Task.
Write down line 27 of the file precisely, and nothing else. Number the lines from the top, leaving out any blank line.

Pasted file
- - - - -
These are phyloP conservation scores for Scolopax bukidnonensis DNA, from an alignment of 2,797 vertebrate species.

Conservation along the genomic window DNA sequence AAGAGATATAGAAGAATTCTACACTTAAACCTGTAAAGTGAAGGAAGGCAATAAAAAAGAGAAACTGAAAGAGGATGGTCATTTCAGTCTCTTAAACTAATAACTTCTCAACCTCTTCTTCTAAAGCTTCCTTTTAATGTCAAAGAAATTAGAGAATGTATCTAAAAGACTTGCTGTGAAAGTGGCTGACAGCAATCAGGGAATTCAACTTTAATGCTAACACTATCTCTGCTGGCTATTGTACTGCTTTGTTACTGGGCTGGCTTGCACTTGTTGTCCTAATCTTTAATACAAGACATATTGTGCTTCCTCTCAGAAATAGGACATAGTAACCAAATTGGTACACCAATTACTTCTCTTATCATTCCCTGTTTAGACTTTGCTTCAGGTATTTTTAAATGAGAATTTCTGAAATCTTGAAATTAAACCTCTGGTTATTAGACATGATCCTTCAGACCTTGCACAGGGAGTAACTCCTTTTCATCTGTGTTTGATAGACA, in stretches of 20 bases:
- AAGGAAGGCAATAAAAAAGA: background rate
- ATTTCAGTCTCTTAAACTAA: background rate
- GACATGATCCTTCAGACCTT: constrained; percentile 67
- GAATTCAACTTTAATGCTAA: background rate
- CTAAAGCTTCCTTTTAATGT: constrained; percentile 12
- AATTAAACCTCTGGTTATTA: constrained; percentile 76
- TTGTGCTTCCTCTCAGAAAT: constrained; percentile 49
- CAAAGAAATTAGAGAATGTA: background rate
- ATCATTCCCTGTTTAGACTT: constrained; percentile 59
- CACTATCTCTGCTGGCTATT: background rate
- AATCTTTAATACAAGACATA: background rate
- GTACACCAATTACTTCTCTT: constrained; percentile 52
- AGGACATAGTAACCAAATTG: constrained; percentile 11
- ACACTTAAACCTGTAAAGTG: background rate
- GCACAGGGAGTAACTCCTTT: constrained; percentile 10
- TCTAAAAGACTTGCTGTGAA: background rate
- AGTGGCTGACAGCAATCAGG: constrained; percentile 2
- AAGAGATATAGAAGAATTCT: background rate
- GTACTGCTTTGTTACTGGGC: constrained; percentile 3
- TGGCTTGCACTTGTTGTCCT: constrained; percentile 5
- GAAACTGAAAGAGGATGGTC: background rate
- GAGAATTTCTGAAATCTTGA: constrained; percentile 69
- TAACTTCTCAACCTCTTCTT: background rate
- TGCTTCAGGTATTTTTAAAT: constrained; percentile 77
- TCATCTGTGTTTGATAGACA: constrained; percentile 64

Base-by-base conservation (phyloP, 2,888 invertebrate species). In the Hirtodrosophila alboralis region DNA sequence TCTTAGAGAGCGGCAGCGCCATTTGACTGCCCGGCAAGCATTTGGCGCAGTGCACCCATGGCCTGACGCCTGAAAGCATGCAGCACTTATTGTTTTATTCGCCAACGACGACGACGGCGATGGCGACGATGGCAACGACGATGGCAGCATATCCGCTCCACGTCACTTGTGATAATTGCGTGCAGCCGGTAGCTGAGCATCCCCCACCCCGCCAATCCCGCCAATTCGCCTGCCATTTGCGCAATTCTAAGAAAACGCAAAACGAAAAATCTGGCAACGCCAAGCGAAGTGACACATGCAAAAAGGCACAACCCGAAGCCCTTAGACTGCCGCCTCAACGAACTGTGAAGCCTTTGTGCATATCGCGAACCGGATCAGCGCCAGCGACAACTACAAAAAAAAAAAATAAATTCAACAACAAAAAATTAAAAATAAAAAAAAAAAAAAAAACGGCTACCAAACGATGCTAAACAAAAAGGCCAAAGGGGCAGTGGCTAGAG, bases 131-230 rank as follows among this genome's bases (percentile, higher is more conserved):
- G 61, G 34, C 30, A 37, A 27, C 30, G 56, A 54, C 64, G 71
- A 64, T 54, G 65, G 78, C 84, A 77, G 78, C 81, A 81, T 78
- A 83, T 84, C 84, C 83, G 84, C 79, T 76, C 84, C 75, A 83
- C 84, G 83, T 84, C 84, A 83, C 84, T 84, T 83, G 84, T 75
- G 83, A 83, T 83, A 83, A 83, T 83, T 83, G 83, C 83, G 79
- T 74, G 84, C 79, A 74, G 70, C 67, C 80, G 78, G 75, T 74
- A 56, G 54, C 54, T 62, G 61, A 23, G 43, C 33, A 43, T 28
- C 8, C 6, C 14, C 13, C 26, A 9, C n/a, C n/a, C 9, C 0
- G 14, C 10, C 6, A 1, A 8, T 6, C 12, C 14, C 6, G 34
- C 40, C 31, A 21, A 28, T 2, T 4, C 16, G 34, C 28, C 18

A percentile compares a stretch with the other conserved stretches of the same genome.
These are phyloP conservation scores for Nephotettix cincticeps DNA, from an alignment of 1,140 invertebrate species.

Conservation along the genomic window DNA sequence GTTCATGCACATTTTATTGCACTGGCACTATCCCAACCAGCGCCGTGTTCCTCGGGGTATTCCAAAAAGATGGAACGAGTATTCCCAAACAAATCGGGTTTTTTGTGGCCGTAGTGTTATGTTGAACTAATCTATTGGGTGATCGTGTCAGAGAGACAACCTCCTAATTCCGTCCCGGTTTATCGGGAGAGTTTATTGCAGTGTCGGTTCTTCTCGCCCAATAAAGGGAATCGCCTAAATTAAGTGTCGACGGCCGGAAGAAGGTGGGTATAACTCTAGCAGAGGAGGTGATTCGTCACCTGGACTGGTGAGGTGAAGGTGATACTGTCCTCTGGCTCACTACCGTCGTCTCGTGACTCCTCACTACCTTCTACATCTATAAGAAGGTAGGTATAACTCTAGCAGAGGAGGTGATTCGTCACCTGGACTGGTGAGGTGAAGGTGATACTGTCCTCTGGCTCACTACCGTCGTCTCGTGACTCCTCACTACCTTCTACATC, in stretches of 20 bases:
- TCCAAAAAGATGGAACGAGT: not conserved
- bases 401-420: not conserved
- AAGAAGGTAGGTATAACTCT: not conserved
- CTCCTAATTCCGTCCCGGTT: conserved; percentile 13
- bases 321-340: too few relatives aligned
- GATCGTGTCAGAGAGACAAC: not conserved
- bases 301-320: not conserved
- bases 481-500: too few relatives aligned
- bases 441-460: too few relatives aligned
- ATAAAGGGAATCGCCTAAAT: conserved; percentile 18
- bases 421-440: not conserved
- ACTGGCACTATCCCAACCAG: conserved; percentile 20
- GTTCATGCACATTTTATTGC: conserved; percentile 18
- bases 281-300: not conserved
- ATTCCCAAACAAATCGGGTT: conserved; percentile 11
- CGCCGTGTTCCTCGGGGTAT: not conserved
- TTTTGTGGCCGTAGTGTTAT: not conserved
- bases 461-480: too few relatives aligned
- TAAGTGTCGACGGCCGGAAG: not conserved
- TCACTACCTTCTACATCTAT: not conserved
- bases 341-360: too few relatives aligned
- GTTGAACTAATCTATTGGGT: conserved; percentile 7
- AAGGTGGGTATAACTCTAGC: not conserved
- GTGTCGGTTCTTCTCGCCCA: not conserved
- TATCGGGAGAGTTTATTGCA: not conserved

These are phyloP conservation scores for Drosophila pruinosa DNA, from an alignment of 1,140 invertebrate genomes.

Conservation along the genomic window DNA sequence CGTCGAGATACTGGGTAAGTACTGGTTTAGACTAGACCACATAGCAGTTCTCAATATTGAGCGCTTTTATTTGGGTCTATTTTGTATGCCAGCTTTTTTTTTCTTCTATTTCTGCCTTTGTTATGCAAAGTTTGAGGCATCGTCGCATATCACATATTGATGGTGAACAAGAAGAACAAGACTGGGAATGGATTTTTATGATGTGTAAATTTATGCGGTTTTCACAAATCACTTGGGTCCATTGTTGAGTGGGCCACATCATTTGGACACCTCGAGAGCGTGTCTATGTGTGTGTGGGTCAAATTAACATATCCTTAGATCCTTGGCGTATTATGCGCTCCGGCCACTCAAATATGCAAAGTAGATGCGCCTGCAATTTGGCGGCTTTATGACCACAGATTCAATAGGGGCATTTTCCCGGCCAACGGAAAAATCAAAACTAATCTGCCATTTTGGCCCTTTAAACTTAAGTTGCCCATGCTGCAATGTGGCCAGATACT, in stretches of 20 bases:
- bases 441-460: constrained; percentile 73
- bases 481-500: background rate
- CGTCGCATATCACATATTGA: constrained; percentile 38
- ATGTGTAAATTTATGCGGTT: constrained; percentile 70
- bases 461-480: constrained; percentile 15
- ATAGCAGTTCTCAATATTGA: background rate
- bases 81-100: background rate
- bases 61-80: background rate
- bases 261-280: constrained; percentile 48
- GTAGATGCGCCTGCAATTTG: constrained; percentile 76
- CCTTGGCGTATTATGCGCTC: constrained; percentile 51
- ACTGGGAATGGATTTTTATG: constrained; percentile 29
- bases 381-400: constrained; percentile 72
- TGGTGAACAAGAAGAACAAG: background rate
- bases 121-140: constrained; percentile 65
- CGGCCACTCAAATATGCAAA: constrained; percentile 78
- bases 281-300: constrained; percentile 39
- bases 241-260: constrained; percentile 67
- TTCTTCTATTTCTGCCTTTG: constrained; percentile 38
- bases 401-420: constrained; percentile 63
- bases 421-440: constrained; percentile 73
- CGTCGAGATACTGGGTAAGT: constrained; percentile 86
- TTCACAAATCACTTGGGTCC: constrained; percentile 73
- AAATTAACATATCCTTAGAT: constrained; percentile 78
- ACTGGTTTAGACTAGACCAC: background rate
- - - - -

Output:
- TCATCTGTGTTTGATAGACA: constrained; percentile 64